NYS Birthing Hospitals Will Provide Additional Breastfeeding Support Starting at Birth

Updated regulations enhance New York's efforts to encourage breastfeeding

ALBANY, N.Y. (October 19, 2016) - Women giving birth in New York's 126 birthing hospitals will receive additional encouragement and support to help them breastfeed from birth, thanks to recently updated regulations that promote breastfeeding.

Despite the well documented health benefits to infants and mothers, the percentage of newborn infants exclusively breastfed in the first few days of life is only 44% in New York, well below the national target of 70%. Highlighting the importance of breastfeeding, one top goal of the New York State Prevention Agenda, is increasing the proportion of infants who are exclusively breastfed, and reducing disparities. (https://www.health.ny.gov/prevention/prevention_agenda/2013-2017/tracking_indicators.htm).

The amended regulations (Section 405.21) require hospitals to place newborns with their mothers immediately after delivery, unless contraindicated. Studies find that infants who have skin-to-skin contact with their mothers have more stable heart and breathing rates, better temperature regulation and higher glucose levels. Both mother and infant are less stressed, and breastfeeding is more likely to be initiated.

"The amended regulations help ensure that we provide the support and encouragement new mothers need to breastfeed their babies and continue to exclusively breastfeed for the first six months," said Commissioner of Health Dr. Howard Zucker. "Research shows that breast milk provides unique nutrients and antibodies that help protect babies from diseases such as ear infections, lower respiratory infections and diarrhea, and decrease the risk of asthma, diabetes and obesity later in life. For women, breastfeeding lowers their risk for breast and ovarian cancer, as well as diabetes."

Besides the early skin-to-skin contact requirement, the new regulations require hospitals to discuss with patients the risks of early pacifier use. The use of pacifiers can interfere with the mother's ability to recognize early feeding cues and make it difficult to establish breastfeeding. Pacifier use is also associated with early termination of breastfeeding. Both the American Academy of Family Physicians and the American Academy of Pediatrics recommend that pacifier use be delayed until one month of age, and that after six months of age, infants should be weaned from using pacifiers because of the increased risk for ear infections.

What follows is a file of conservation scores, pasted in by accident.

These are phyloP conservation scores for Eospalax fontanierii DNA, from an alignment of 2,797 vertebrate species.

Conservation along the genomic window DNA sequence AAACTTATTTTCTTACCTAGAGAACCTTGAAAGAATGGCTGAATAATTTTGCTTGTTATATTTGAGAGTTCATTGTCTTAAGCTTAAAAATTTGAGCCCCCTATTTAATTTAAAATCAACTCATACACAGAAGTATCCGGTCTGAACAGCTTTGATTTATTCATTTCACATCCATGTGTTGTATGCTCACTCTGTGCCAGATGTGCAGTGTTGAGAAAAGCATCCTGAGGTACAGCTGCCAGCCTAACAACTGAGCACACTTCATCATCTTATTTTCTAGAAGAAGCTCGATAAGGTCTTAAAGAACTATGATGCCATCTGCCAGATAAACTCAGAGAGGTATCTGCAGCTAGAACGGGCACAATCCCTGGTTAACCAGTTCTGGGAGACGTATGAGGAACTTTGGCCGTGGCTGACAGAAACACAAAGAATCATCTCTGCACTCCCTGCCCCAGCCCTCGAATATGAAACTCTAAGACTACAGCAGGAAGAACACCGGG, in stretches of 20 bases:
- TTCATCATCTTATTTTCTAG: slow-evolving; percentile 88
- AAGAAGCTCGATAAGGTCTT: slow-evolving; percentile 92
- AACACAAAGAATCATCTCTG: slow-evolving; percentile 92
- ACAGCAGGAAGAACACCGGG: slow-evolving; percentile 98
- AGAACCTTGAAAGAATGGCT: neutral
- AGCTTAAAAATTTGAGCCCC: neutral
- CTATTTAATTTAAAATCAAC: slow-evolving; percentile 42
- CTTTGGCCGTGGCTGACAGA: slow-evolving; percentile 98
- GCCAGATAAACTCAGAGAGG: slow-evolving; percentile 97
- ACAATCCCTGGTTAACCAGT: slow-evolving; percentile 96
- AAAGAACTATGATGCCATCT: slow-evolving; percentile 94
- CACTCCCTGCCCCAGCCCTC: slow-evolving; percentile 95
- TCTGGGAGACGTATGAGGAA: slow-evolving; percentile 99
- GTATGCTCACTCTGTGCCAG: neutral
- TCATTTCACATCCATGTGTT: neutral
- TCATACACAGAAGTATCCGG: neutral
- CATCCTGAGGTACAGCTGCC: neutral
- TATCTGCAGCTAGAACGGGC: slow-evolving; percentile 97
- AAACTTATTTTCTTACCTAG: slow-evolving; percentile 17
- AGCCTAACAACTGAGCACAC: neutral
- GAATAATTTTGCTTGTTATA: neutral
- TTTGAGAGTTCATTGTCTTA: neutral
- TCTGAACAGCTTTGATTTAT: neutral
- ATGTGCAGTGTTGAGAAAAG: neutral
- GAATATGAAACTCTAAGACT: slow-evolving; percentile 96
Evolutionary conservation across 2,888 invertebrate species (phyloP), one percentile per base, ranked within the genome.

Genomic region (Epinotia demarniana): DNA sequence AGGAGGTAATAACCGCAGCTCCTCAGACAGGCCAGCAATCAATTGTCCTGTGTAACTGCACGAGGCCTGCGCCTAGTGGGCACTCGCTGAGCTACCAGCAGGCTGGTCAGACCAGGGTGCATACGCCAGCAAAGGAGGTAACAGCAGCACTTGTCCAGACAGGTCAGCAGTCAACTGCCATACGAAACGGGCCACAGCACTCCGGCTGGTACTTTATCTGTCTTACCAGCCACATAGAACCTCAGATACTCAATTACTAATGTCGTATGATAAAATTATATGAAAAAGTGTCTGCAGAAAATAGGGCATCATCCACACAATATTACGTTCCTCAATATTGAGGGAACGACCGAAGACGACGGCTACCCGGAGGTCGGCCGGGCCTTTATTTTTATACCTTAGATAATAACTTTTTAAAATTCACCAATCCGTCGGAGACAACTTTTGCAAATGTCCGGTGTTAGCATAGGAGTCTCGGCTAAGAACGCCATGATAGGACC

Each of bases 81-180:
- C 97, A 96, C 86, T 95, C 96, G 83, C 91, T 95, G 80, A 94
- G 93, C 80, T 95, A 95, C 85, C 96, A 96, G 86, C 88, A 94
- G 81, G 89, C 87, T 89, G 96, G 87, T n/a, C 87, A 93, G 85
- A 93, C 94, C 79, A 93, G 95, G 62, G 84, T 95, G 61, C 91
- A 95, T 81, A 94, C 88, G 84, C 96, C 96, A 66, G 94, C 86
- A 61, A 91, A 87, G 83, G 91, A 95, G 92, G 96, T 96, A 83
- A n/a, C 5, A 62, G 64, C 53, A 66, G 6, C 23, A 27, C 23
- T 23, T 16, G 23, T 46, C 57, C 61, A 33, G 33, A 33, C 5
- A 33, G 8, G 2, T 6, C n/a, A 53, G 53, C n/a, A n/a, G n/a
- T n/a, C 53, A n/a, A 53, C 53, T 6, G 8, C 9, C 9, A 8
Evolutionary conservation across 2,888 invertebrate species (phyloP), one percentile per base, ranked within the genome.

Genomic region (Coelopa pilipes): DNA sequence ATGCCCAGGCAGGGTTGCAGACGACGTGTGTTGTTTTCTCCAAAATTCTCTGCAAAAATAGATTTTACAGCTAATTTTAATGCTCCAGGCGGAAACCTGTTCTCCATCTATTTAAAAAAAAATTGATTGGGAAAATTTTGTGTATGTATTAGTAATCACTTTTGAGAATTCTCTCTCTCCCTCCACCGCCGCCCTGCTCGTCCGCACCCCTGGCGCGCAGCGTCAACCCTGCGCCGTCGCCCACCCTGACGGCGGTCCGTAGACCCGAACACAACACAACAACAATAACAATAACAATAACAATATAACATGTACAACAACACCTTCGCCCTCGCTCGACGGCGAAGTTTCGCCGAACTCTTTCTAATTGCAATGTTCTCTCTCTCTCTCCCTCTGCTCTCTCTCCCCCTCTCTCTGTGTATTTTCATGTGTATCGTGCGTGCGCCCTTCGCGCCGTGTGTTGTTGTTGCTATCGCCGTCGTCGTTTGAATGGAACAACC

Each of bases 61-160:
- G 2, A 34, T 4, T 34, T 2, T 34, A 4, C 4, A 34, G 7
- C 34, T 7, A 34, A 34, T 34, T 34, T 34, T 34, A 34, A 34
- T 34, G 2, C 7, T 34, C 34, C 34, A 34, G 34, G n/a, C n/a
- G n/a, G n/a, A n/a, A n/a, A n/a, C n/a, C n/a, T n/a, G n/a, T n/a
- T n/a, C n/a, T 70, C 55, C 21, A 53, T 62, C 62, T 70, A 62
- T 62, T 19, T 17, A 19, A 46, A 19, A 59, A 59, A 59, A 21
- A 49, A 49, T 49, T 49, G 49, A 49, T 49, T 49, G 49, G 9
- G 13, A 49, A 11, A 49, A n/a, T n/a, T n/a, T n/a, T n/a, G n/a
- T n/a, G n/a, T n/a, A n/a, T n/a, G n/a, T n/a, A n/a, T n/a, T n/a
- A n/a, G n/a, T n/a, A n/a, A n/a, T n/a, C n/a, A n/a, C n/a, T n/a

In addition, the amended regulations prohibit hospitals and affiliated clinics from giving out gift bags that contain formula marketing materials such as coupons or free samples to new parents, a practice associated with a shorter duration of breastfeeding. Most hospitals in New York have already voluntarily stopped distributing free formula and marketing materials, but the amended regulations help ensure that the remaining hospitals do so, too.

The new policies do not affect infants whose mothers have chosen formula feeding or for whom breastfeeding is medically contraindicated. Hospitals will still provide formula to those infants while they are in the hospital, and will be required to provide individual training in formula preparation and feeding techniques.

The updated regulations are consistent with the Ten Steps to Successful Breastfeeding, the evidence-based policy and practice recommendations of the World Health Organization (WHO) and United Nations Children's Fund (UNICEF) which are required for hospitals to be certified as Baby-Friendly. These changes are also consistent with recommendations by major professional health organizations, including the American Academy of Pediatrics, American Academy of Family Physicians, and American College of Obstetricians and Gynecologists.

In addition, the updated regulations require hospitals to communicate their updated breastfeeding policies and procedures to staff every year. The updated regulations go into effect January 16, 2017.

Although 87 percent of new mothers breastfeed, only 20 percent meet the national recommendation to exclusively breastfeed until an infant is six months old. More than 50 percent of women report not meeting their personal breastfeeding goals, in part, because hospital practices did not fully support them.

In the past five years, many New York hospitals have improved breastfeeding support, with breastfeeding initiation increasing by 10 percent. Fifteen maternity care hospitals in the state are currently certified by Baby Friendly USA (https://www.babyfriendlyusa.org/find-facilities/designated-facilities--by-state), and an additional 40 New York hospitals are working towards becoming certified. Baby Friendly Hospitals must demonstrate that they comply with the Ten Steps to Successful Breastfeeding, provide recommended care for lactating mothers and their infants, pay market price for formula, and do not distribute commercial gift bags or formula samples.